As for waves, the Southern Hemisphere blew some hints of swell at us, but we spent pretty much every morning driving around in a lost sort of way. The sun would play hide-and-seek until the late afternoon. Although it’s a Southern California/Mexico weather phenomenon called “June gloom because it’s just in June, we were in the middle of July, and the morning clouds normally associated with it were still around.
We also tried to find new spots we didn’t know about because exploring isn’t really exploring until you take side roads. What about the places you can’t see? You know, the other side of the empty fields. Baja, in fact it seems like everywhere around the world, people take the easy road and you can’t help but wonder what really lies off the beaten path.
We had heard about one spot, searched for it, and finally found a mythical left past Ensenada. The problem was, it was scary as shit getting to it. It presented a challenge because the road/trail down bordered on insane. It’s wasn’t like an unused road or anything, it was just super steep, filled with ruts, and more suited for the Baja 500 off-road race.
Off the side it was sheer cliff. Our rental vans were taller than wider—basically ready to tip over. The boys were crapping themselves. It’s probably the scariest road in Baja that’s used fairly often. Yeah, we made the journey, saw it was small, pictured Boogie-boarders slashing our tires, and turned around.
The way back up was even worse. You could gun it, but there was a chance you’d be bucked off the side. In our van, Pod made the boys sit in back for rear weight so the back wheels would grab. We watched as the first van pulled it and Pod amped up to charge it. After making it, we hollered as if we’d just escaped a twenty-foot set wave on the head. Seriously, if you look in the rear-view mirror going up, all you see is ocean.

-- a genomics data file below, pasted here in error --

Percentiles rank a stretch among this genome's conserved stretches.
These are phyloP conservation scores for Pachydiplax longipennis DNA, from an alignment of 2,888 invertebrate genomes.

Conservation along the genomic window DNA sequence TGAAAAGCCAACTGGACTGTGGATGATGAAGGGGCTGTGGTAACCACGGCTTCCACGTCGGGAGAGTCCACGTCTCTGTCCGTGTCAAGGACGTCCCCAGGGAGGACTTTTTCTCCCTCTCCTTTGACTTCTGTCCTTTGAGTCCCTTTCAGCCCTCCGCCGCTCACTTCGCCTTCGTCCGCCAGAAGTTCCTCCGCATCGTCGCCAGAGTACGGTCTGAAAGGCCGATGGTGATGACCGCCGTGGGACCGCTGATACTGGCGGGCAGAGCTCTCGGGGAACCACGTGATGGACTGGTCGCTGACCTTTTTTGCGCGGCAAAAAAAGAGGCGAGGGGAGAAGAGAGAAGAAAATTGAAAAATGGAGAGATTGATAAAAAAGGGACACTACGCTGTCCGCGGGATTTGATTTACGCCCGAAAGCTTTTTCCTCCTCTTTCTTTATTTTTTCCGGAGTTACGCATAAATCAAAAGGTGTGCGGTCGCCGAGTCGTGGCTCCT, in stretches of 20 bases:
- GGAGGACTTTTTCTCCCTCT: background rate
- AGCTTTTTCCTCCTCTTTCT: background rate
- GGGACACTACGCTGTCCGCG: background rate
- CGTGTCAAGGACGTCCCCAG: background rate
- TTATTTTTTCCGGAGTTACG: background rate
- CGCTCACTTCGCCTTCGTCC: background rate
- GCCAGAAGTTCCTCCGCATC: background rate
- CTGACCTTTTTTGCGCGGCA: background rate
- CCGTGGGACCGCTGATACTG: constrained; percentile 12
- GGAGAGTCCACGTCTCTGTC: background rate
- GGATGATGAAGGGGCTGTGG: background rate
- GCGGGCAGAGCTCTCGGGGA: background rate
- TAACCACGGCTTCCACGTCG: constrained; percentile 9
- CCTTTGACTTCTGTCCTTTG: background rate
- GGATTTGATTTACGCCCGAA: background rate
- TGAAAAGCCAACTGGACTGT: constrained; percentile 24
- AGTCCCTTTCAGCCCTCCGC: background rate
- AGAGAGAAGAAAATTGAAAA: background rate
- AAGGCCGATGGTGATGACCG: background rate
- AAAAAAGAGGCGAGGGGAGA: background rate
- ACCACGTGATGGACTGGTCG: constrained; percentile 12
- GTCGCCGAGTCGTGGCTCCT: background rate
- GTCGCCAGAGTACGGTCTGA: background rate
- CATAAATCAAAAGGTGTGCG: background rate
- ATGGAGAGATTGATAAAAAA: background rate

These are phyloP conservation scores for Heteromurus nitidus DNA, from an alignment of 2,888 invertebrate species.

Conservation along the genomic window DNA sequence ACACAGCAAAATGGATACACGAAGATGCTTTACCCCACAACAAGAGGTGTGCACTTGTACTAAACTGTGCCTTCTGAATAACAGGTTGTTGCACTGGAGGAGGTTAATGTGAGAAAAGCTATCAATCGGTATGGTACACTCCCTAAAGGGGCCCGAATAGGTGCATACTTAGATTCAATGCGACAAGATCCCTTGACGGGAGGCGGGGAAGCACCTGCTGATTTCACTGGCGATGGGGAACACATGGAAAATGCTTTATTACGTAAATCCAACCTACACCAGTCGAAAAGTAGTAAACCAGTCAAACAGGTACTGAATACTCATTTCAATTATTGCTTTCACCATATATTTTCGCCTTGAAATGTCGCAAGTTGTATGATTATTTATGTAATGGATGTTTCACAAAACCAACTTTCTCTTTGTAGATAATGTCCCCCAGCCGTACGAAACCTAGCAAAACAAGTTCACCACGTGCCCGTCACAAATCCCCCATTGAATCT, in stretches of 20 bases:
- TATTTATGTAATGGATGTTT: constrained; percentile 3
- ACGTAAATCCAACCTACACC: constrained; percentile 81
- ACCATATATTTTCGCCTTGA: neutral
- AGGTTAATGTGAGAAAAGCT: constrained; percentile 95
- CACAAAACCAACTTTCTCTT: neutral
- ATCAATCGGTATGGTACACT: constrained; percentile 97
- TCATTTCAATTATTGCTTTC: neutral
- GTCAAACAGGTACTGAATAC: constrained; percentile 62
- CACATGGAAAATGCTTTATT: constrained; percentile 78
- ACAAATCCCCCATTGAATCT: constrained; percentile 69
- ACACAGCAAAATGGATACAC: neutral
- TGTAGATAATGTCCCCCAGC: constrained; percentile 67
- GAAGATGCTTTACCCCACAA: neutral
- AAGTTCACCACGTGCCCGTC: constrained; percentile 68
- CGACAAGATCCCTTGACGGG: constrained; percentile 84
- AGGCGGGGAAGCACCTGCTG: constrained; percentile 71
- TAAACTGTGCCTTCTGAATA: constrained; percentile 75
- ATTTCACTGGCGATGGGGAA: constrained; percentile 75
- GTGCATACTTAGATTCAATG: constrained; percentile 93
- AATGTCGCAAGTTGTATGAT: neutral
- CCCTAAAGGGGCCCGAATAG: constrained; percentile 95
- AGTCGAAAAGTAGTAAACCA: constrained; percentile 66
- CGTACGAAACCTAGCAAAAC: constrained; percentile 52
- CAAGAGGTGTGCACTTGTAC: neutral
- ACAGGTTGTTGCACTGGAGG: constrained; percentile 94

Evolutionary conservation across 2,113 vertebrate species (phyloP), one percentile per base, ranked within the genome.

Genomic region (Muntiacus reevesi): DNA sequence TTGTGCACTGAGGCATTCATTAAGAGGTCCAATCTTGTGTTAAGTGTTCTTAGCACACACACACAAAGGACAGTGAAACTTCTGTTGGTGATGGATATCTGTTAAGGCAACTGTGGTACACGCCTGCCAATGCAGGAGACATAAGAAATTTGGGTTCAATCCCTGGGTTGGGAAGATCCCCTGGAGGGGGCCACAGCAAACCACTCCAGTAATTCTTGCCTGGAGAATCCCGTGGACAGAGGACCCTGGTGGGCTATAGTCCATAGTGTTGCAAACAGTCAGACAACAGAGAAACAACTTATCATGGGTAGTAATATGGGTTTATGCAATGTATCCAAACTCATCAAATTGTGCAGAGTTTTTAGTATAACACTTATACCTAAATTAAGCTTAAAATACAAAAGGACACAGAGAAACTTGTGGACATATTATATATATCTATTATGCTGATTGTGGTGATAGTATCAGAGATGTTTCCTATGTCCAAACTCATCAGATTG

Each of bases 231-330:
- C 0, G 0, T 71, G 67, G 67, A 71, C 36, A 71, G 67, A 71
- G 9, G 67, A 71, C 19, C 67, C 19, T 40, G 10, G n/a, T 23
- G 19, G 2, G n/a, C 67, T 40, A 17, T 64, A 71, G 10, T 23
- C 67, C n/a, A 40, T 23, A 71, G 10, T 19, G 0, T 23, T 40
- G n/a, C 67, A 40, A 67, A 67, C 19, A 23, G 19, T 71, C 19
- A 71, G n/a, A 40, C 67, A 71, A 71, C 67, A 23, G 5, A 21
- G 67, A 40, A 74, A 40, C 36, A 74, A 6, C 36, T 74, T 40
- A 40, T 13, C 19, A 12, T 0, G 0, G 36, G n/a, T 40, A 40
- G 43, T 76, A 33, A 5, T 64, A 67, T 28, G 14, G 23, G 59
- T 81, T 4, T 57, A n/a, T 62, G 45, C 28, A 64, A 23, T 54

That was definitely a bonding moment, but after about the fifth day, the anatomy of our trip took on a nasty feel. When work, or surfing, wasn’t getting done because of gloomy weather, the natives got restless, and no one seemed happy.
On the sixth day, we all wanted celebrate Kekoa’s eighteenth birthday. What did he do? He slept all day. We waited for the sun and surfed near a power plant in Rosarita Beach, but the “July gloom (morning clouds) stayed locked down most of the day.
At dusk, the first celebratory beer was cracked. After a couple brews, some heckles, and showers, we went to Puerto Nuevo for some of it’s famous lobster burritos followed up by a visit to a nearby club. More drinks and one demolished Hello Kitty piñata later, the kid was no longer a kid and his big day was over.
Kekoa’s birthday was supposed to be the biggest day for surf. It wasn’t. The seventh day eventually turned it on. Not only did the heavens open up, but the waves turned on. Somebody switched the switch. Everyone was content, and to celebrate we went to Mexican McDonald’s.
You know the saying, “When in Rome do as the Romans. When in Mexico, do as the Mexicans. For us, we went where the little punks begged us to. For three days in a row we went somewhat out of our way for McDonald’s or as they like to say “Macca’s. Instead of sampling the great cuisine of the area, “the athletes frothed over the place—they couldn’t get enough. I don’t know what it was, but they were simply addicted. On the same trip last year to Panama, all Clint Kimmins and Travis Lynch could talk about was f—king Macca’s.If the group had a choice they would have chosen a Big Mac over a lobster burrito—what has the world come to? As the eighth day wore down, we came to the realization we didn’t get the epic Northern Baja we wanted or know. Could’ve, should’ve, would’ves were thrown out, but the grass is always greener on the other side. The youngsters got waves, enjoyed some new spots, and most of all took down a Big Mac or four.
as the Romans. When in Mexico, do as the Mexicans. For us, we went where the little punks begged us to. For three days in a row we went somewhat out of our way for McDonald’s or as they like to say “Macca’s. Instead of sampling the great cuisine of the area, “the athletes frothed over the place—they couldn’t get enough. I don’t know what it was, but they were simply addicted. On the same trip last year to Panama, all Clint Kimmins and Travis Lynch could talk about was f—king Macca’s.If the group had a choice they would have chosen a Big Mac over a lobster burrito—what has the world come to? As the eighth day wore down, we came to the realization we didn’t get the epic Northern Baja we wanted or know. Could’ve, should’ve, would’ves were thrown out, but the grass is always greener on the other side. The youngsters got waves, enjoyed some new spots, and most of all took down a Big Mac or four.